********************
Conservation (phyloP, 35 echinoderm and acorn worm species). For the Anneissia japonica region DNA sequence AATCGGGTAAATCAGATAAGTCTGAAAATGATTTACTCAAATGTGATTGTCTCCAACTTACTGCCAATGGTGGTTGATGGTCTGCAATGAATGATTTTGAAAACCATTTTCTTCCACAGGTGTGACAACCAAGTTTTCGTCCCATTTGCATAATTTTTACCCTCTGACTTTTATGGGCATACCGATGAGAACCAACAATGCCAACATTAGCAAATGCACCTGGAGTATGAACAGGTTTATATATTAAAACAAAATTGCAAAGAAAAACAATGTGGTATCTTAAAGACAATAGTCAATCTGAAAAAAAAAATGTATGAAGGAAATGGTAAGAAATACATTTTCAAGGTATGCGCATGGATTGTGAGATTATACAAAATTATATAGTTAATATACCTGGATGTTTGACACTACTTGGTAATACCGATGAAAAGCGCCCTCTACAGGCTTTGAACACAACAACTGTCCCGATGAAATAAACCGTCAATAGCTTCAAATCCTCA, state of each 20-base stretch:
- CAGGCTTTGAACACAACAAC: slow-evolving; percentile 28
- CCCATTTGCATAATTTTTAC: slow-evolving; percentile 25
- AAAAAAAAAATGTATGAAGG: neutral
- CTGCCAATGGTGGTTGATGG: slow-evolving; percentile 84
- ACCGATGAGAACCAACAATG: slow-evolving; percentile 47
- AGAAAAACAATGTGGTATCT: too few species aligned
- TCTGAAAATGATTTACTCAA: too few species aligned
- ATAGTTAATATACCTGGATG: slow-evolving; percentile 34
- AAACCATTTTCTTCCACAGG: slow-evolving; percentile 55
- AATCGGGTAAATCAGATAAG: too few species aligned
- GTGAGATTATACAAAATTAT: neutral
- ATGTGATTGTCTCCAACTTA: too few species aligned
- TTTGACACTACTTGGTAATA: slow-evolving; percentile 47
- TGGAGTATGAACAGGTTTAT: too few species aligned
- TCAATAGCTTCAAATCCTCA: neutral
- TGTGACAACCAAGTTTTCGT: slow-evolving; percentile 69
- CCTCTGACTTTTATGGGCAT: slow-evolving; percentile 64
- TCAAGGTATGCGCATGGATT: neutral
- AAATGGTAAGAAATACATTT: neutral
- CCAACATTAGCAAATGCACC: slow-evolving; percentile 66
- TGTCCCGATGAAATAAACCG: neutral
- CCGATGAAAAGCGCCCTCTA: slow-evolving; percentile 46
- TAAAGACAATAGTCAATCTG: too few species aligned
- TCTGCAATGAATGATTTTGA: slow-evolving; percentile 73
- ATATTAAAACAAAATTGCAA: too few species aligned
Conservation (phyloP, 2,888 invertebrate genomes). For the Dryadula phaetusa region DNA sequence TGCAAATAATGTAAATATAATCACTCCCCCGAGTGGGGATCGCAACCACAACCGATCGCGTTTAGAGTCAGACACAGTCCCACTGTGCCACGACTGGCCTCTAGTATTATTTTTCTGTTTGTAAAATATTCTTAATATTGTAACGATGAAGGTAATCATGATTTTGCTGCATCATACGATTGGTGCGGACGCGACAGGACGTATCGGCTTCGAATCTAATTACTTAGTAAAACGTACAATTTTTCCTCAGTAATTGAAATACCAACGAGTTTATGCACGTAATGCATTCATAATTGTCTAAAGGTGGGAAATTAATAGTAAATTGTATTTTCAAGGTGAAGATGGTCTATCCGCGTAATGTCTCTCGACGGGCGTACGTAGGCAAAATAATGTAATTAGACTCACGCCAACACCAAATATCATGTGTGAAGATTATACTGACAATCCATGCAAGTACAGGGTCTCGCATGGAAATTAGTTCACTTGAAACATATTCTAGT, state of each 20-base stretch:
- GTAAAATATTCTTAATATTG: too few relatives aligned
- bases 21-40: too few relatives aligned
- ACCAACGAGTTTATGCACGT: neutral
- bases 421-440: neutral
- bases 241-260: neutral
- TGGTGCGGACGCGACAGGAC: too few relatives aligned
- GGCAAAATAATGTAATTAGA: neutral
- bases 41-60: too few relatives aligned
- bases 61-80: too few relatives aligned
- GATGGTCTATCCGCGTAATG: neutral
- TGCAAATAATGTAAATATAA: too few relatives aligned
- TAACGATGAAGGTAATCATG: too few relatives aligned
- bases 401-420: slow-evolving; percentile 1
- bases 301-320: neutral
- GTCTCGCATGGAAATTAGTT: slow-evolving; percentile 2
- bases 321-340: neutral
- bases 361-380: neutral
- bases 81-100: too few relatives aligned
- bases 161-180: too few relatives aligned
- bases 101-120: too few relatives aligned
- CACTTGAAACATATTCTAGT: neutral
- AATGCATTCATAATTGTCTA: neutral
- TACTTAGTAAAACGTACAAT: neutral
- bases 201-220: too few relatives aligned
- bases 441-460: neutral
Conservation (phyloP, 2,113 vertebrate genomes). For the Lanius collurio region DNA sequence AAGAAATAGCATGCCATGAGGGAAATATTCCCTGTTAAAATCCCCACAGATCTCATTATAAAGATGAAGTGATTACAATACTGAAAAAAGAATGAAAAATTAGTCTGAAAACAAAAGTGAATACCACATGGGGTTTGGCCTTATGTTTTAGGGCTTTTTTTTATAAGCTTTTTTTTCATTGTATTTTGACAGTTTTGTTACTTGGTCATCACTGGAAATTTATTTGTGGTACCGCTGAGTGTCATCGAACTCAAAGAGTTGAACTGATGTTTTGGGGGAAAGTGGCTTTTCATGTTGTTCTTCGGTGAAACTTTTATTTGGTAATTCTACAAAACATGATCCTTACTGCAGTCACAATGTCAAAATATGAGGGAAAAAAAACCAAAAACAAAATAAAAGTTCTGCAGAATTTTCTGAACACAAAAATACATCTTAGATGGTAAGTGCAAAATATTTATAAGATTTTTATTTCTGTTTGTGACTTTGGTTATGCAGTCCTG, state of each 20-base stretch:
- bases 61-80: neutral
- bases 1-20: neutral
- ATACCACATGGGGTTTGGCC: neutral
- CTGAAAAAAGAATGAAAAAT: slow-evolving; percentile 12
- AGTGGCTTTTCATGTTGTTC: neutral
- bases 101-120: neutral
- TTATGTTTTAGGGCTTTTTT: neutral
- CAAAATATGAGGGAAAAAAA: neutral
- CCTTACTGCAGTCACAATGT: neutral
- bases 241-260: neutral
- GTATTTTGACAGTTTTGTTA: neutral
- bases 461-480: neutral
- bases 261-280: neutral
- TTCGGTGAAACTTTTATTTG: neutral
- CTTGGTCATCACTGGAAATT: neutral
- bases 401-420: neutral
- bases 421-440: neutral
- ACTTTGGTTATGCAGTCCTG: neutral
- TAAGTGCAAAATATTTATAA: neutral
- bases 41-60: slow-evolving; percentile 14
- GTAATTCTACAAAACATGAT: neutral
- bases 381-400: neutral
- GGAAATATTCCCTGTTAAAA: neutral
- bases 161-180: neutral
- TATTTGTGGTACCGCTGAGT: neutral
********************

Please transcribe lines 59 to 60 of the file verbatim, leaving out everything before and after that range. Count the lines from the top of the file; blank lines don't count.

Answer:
- bases 101-120: neutral
- TTATGTTTTAGGGCTTTTTT: neutral